Remember, Mrs. Obama will be there as well with Laura Bush. Also, Obama said that he expected to have substantive talks with the president. And I'm sure that will be, A, about the economy. President Bush has said that he also wanted to talk about the transition of homeland security, about the war in Iraq; those sorts of things.

So there are both substantive things that they can talk about and then just those day-to-day life in the White House that you can't have any idea about when you just walk in.

COOPER: It's going to be fascinating. Candy Crowley, thanks so much.

Throughout this hour, we're going to be playing as much as possible from Obama's press conference, if you missed it, which we assume a lot of people did, because it happened in the middle of the day. You'll be able to watch it all throughout this hour, as much as big chunks from the press conference.

Obama at the conference talked about his priorities for dealing with the economic crisis. He mentioned some specifics like extending unemployment benefits. He was also asked about taxes.

But did his words today match up with his promises on the campaign trail? After all our job every night in this program is to hold those in power accountable for their words and their deeds and their promises.

CNN's Tom Foreman is "Keeping Them Honest" for us -- Tom.

(BEGIN VIDEOTAPE)

TOM FOREMAN, CNN CORRESPONDENT: Mr. Obama, Anderson, presented many issues as critically urgent during his campaign. But the calendar used by the candidate might be different from the one used by the president-elect. There were subtle shifts today.

Look at tax reform. Time and again, out on the trail, he said, we need tax reform right now.

OBAMA: You need a break and that's what I'm going to provide when I'm president of the United States of America.

In fact, I offer three times the relief for middle class families.

FOREMAN: And he said again today, early in his press conference tax relief cannot wait. But when asked later on in that press conference, does that mean he will pursue tax reforms in 2009, he dodged the direct question, and repeated again that he still wants to help the middle class.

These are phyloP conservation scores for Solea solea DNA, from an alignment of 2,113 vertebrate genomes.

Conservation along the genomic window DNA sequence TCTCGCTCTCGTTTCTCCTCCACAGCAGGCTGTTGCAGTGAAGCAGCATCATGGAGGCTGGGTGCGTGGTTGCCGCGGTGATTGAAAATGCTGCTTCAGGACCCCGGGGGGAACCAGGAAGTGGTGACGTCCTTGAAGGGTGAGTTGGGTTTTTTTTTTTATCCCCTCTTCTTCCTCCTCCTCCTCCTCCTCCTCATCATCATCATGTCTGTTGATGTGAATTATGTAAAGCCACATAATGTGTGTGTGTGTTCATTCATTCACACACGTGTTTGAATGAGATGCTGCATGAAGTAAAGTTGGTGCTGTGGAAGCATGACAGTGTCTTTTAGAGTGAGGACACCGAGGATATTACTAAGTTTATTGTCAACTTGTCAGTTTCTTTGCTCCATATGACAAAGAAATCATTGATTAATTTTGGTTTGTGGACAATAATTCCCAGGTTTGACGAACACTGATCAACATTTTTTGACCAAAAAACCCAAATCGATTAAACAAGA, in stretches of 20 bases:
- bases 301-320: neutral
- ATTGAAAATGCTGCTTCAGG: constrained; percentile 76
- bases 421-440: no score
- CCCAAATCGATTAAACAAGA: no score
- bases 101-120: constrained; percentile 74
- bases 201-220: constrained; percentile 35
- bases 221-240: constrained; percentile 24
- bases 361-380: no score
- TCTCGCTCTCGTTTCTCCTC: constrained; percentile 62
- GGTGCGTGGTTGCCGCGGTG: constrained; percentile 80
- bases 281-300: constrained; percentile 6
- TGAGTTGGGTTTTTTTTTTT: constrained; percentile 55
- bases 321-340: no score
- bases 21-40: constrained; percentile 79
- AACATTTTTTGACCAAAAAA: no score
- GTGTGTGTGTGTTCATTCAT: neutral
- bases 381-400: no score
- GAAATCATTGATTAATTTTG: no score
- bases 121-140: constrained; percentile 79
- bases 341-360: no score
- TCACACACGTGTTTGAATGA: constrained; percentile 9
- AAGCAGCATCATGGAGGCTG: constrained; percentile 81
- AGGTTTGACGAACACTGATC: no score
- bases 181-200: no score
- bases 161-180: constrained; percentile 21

OBAMA: Obviously over the next several weeks and months, we're going to be continuing to take a look at the data and see what's taking place in the economy as a whole.

FOREMAN: During the campaign, he strongly called for talks with Iran. His Website, which is still up, by the way, says Obama supports tough direct presidential diplomacy with Iran without preconditions. Now is the time to pressure Iran directly to change their troubling behavior.

Asked today, however, if he will launch those talks as soon as he takes office, he said this.

OBAMA: Obviously, how we approach and deal with a country like Iran is not something we should, you know, simply do in a knee-jerk fashion.

(END VIDEOTAPE)

FOREMAN: No one should expect him to deliver on his pledges until he takes the oath, that would be completely unfair and maybe these slight changes reflect a deeper understanding of the issues from his briefings. Maybe the situations will really change by the time he takes the oath.

But keeping him honest, we'll keep watching to let you know if the promises he ran on survived intact until Inauguration Day -- Anderson.

COOPER: All right. Tom thanks very much. Tom Foreman.

Join the live chat that is happening now on ac360.com. And check out also Erica Hill's live Webcast during the break. Let us know what you think about Obama's conference.

Just ahead on our program, why Obama called Nancy Reagan today and apologized to her for something he said at the press conference. We'll show you what he said.

And we've just heard about some of the extreme challenges President- elect Barack Obama is facing as he prepares for the Office. All of them complicated by the economic reality; so which is most likely to be compromised? Our panel digs deeper.

Plus this.

(BEGIN VIDEO CLIP)

GARY TUCHMAN, CNN CORRESPONDENT: Regarding these allegations which I don't think my colleagues didn't make it up. I heard it from people who said you can't use our name regarding geography things about Africa and NAFTA, are they not true?

(END VIDEO CLIP)

COOPER: Some nasty allegations that followed Sarah Palin back home to Alaska. Tonight, she tries to shoot them down, talking with our own Gary Tuchman.

(COMMERCIAL BREAK)

(BEGIN VIDEO CLIP)

OBAMA: Tens of millions of families are struggling to figure out how to pay the bills and stay in their homes. Their stories are an urgent reminder that we're facing the greatest economic challenge of our lifetime. And we're going to have to act swiftly to resolve it.

(END VIDEO CLIP)

COOPER: President-elect Obama at the news conference today. The greatest economic challenge of our lifetime, that's what he called it. The economic meltdown that's causing so many Americans so much pain helped Obama get elected, no doubt about that. But now he has got to figure out how to fix it and what to do about it.

Let's dig deeper with our panel: CNN's senior political analyst and former presidential advisor, David Gergen; CNN's Christine Romans; and Marcus Mabry, international business editor for the "New York Times."

David, before we get in some specifics, how do you think he did with his first press conference?